3) You simply want to provide what you believe is interesting information. After a 'possom began coming to my house, I did research on them and discovered they weren't the ugly vermin so many people think they are. They are actually rather fascinating creatures and I hoped more people would see them that way after I wrote my column. My 'possom, Cletus, still comes to visit quite often.

4) And this is probably your highest mission - you want to touch someone. When you can make a reader laugh or bring a tear to their eye, you've accomplished your goal. Sometimes, you make them cuss as they write a furious letter to you in response to what you wrote. Perhaps you bring back nostalgic memories that make them smile.

Sometimes you can accomplish two or three of your column-writing goals in one column and that is a great feeling.

When I sold real estate, my happiest moments as a writer were when I showed a house and saw one of my columns hanging on the refrigerator door. Making the effort to cut out a column and tape it to the door went beyond just enjoying them. I felt as if I had earned a trophy every time I saw one.





Thursday, May 03, 2018

Memoirs: The Most Valuable Writing You Can Do.

                                                                                         

                                             







Were you at Woodstock? Were you a soldier in Iraq or Afghanistan? Have you worked as a nurse in a trauma unit? Did you march for gay rights? Did you adopt a child? Are you a farmer?


A friend on Facebook told me today that he was bored. He has led an extremely interesting life so I tried to talk him into writing a book....not even for publication necessarily but to get the facts of his life down both for something interesting to do himself and to tell his tale to others.

In fact, I wish everyone would write a book, maybe not an actual book but a memoir of some kind detailing their memories. We think of autobiographies as being about famous people. We know a lot about the lives of our movers and shakers through history – kings and queens and presidents. But I think our lives, the lives of the ordinary people of their day, are even more fascinating.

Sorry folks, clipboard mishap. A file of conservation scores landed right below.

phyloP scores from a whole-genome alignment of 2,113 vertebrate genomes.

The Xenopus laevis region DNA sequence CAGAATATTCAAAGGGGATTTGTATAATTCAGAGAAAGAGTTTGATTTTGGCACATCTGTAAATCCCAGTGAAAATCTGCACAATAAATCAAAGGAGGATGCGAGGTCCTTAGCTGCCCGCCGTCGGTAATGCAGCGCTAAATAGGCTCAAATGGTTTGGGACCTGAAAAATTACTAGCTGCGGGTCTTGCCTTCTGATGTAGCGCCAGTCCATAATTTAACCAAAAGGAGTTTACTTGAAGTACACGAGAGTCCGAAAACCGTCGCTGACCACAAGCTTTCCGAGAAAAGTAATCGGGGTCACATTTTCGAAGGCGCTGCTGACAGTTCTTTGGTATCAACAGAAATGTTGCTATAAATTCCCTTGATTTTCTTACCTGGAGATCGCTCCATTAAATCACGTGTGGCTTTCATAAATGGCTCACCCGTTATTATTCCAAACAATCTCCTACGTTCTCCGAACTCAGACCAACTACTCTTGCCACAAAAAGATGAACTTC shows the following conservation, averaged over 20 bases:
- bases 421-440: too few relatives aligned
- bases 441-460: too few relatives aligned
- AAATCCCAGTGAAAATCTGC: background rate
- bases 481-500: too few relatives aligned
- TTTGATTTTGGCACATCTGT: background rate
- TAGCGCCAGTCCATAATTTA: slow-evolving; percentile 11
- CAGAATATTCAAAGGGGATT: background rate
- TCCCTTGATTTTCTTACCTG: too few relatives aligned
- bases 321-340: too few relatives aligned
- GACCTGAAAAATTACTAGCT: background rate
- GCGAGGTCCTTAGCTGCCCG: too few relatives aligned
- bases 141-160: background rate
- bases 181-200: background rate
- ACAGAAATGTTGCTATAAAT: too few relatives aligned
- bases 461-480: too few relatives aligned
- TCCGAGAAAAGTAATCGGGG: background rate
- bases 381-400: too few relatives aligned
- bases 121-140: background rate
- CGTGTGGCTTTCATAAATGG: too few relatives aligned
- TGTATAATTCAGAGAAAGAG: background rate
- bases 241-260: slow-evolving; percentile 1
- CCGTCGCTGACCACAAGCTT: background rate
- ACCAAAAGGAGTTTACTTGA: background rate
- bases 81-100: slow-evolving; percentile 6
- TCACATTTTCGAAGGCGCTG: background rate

I’ve been reading on the Wabash County Historical site about a family named Anderson who came first from Culpepper, Virginia and moved to Ohio from there. They traveled on horseback on the rough trails that passed for roads in that era, carrying their child with them. It was such a difficult trip that when they were within two miles of their destination, one of their horses died from exhaustion.

Their son then migrated to Grant County, Indiana. He arrived with a horse, saddle, bridle and thirty dollars to begin his new life. In 1847, he married and four weeks later, his log cabin was complete. He and his bride started housekeeping with a skillet, a tea kettle, one chair and a bed. The nearest town, which is now Somerset in Wabash County, had exactly two buildings at the time – a tavern and a blacksmith shop.

The Andersons prospered and eventually built a large house and raised fourteen children in it.

We know these fascinating tidbits, like what the Anderson’s took up housekeeping with, because someone bothered to write them down. Reading them now, we try to think what it would have been like to live surrounded by wilderness with only a few distant neighbors and under the roughest conditions? Who do you suppose got the one chair?  

You might say, the Andersons lived the American Dream. They started with almost nothing but they worked hard and became solid and well-to-do citizens. Do you think it is possible to do that today?  It was free land that allowed so many pioneers to succeed but we don’t have that stake now. Would many of endure that much hardship for the opportunity?